Sunday, 27 December 2015

Living in a Society Covered in Niqab




'Shock and Awww'
Recently on my social media outlets whereby I connect with family and friends, I posted my first Selfie, alongside my cute little daughter, just outside Masjid al-Haram, Makkah. I was somewhat reluctant at first, because I'm not really a selfie person, but mostly because I was wearing the niqab (face veil) - and I thought, will my friends and family understand? But, because I like to be quite daring at times I thought oh well, let's just see how they react! To make it less or more awkward I captioned the image 'Shock and Awww.' alongside the following statement: 

Friends and family - the images of the niqab/burka has become synonymous to the view of extreme Muslim or oppressed women. And I'll be honest I came with the view that saudi women may be of the latter kind. From my own personal observations, living in a saudi residential area where it is common to wear the face veil - it doesn't stop them from coming out to the parks, picnic-ING with their friends and family. Some lift it up in female gatherings, or completely take it off when eating in restaurants.
HONESTLY once you get to know anyone who wears the niqab in England especially when you put your judgements and feelings aside you will realise they are just human like us all.smile emoticon
BIG Respect to all those who choose to wear the niqab.smile emoticon

I was surprised by the positivity I received from my family and friends. It all started to make me think of the women I already knew in England, many of which were my own friends who wear the face veil - and I was just amazed at how they continue to do so in England where it isn't even common. Going with the majority is so much easier - ie wearing niqab here because it is the custom of many Saudi and non-Saudi women to do so. Whether it is a religious obligation to wear the niqab -  I will not be going into this because of my lack of knowledge on the subject. It is a lot common in the residential areas of Makkah. Of course in the Haram [by that I am referring to the Ka'bah masjid] it is so international that I think the international community outnumber the locals by a huge margin that niqab wearers seem a minority. The verses from the Qur'an that commands women to cover are seen here:

O Prophet! say to your wives and your daughters and the women of the believers that they let down upon them their over-garments; this will be more proper, that they may be known, and thus they will not be given trouble; and Allah is Forgiving, Merciful. [Surah al-Ahzaab, v59]

And say to the believing women that they cast down their looks and guard their private parts and do not display their ornaments except what appears thereof, and let them wear their head-coverings over their bosoms, and not display their ornaments except to their husbands or their fathers, or the fathers of their husbands, or their sons, or the sons of their husbands, or their brothers, or their brothers' sons, or their sisters' sons, or their women, or those whom their right hands possess, or the male servants not having need (of women), or the children who have not attained knowledge of what is hidden of women; and let them not strike their feet so that what they hide of their ornaments may be known; and turn to Allah all of you, O believers! so that you may be successful. [Surah an-Nur, v31]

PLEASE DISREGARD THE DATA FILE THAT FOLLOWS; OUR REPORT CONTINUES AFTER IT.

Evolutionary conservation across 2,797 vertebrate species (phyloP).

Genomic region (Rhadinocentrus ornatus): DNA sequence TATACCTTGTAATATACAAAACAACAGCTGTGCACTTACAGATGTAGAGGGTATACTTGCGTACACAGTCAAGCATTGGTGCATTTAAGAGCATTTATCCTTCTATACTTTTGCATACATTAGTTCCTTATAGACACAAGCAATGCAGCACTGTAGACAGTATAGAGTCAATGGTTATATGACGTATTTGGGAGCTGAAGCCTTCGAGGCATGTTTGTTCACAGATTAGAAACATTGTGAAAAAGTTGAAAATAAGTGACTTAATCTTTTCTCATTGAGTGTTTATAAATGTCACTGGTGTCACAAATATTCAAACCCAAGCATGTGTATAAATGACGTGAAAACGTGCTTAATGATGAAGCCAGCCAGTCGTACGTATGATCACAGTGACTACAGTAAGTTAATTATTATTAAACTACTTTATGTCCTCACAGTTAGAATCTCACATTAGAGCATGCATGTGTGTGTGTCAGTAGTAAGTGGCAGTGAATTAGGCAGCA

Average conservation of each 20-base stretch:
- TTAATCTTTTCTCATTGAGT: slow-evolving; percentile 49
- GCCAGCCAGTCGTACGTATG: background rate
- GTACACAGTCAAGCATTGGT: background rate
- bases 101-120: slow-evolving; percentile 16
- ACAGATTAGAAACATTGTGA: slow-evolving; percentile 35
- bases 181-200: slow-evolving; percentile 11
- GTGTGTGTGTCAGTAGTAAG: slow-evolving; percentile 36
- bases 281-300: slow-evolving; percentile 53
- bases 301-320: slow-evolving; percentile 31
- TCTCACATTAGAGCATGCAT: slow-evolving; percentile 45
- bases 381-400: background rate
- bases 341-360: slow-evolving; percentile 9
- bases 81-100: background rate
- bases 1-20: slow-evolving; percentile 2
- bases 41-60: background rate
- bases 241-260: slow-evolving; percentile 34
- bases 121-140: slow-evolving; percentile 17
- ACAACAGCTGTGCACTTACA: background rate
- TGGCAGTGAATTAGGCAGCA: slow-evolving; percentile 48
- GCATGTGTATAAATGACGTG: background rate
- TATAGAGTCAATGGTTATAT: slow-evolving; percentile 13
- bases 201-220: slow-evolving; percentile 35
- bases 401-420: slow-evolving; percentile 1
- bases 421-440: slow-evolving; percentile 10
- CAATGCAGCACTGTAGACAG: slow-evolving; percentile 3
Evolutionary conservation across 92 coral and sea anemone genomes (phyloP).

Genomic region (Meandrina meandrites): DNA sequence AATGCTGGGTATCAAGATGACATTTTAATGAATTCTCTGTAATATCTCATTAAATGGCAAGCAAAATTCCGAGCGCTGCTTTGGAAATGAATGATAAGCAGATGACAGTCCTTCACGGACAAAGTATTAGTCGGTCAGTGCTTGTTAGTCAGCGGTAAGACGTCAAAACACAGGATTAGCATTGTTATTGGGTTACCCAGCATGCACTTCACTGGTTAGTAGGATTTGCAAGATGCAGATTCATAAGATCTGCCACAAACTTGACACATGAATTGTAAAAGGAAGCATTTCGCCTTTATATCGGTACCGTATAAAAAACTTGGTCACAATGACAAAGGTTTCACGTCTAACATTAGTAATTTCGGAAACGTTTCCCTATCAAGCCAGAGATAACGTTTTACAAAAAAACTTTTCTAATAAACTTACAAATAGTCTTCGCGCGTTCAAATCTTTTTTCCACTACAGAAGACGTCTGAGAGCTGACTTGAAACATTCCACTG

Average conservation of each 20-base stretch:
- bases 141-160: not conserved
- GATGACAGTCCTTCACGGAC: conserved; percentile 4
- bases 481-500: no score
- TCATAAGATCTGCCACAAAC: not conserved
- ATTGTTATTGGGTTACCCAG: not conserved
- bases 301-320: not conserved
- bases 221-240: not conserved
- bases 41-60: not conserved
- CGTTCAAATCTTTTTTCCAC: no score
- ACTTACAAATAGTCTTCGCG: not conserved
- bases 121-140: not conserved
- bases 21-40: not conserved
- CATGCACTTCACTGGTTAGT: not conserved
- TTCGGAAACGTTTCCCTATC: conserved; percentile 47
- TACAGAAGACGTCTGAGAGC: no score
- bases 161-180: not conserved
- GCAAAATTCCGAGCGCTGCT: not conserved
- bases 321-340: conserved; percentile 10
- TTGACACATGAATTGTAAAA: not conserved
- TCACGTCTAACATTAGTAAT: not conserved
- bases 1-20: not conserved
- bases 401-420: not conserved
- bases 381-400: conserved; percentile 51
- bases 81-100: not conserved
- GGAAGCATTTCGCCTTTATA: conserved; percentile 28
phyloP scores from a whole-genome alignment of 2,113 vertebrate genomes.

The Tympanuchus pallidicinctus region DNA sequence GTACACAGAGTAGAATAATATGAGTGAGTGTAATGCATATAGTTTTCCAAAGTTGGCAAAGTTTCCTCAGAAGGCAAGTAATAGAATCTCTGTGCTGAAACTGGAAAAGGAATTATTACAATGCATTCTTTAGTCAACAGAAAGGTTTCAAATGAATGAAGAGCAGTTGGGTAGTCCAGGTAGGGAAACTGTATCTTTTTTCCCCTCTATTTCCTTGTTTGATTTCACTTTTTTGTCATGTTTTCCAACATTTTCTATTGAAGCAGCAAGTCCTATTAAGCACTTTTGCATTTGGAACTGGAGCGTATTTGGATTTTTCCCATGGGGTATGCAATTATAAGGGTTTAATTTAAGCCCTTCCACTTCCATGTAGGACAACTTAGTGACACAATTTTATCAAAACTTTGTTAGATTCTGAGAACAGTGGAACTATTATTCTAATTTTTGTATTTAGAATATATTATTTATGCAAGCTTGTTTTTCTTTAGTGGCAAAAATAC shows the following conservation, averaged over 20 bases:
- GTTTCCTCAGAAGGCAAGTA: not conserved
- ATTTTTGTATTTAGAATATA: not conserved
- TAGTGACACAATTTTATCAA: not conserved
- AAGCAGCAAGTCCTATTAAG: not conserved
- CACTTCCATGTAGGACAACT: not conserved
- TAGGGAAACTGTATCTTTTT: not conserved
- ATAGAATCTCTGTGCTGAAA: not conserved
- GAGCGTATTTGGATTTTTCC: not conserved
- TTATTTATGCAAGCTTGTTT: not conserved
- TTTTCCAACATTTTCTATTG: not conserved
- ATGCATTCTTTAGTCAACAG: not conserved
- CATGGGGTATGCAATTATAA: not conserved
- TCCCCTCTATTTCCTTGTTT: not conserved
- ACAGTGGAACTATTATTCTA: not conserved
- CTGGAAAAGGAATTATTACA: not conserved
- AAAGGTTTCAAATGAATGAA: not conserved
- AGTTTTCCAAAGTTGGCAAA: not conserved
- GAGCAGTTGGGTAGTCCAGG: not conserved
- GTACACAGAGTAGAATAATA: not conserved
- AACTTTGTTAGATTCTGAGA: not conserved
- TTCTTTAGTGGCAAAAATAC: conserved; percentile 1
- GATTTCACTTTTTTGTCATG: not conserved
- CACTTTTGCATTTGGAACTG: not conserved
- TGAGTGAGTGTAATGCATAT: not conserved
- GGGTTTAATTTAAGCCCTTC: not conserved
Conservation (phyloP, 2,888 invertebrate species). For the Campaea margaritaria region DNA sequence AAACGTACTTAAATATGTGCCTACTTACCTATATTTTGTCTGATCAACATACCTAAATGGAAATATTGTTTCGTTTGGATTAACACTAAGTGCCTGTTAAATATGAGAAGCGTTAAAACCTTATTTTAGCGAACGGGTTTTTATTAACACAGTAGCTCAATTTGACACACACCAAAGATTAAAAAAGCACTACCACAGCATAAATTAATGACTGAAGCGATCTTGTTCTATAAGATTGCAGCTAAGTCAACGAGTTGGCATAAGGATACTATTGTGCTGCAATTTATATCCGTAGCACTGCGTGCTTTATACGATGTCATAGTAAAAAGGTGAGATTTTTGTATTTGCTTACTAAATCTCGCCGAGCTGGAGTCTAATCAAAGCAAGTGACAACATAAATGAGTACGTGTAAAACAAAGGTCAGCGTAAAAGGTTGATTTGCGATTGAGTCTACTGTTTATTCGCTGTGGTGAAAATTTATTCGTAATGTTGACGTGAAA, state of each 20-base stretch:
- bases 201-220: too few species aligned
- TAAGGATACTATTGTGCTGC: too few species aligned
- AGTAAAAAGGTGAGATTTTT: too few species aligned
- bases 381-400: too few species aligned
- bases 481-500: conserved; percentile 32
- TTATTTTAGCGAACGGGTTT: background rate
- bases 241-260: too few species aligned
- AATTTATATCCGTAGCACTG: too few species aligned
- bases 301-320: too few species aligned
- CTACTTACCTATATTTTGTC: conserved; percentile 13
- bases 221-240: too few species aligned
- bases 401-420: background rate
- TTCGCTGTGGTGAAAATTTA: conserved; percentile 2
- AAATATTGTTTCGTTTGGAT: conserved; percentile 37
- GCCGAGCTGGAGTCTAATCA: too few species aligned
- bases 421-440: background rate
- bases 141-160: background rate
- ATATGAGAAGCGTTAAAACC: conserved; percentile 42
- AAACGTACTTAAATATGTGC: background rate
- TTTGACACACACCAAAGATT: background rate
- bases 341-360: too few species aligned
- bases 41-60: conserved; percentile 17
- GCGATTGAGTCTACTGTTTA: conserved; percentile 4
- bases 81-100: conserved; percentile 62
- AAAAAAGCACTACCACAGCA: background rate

Is it compulsory for all to wear the niqab in Saudi Arabia?
In Jeddah, the lovely coastal town of Saudi that is just over an hours drive from Makkah, it isn't as common to wear the niqab. The only thing that is made compulsory to wear here in Saudi Arabia for all Muslims and non-Muslims alike, is the abaaya - which is basically a like a long flowy dress or open front jacket for a society that wants to ensure modesty. So non-Muslim women wear the abaaya, some not even in the black colour but do not cover their hair. I like that they are given that choice especially as it is not even compulsory in their religion to cover their hair. Some of you may be wondering, well why should they have to wear the abaaya? To be honest, they could really just wear anything that was loosely modest but I think this uniformic way just makes it easy, perhaps? These are just my own thoughts.

So what is it like wearing a niqab here? 
How did and does it make me feel? This may sound strange, but I feel FREE and less image conscious. As I reflect on it more, I feel as a society in England we are as women quite conscious of how we look. I feel we are building this culture more and more because of the images that are thrown at us in the Media, on adverts, billboards etc [annoys me more to find many of these images are photoshopped!] In the work environment we want to appear presentable and professional. When going out, we want to dress up a little more than our uniformic work clothes. At home we want comfort, so we happily settle for lounge-wear or even better the bathrobe. We are always dressed according to the occasion, or so I say from my own experience!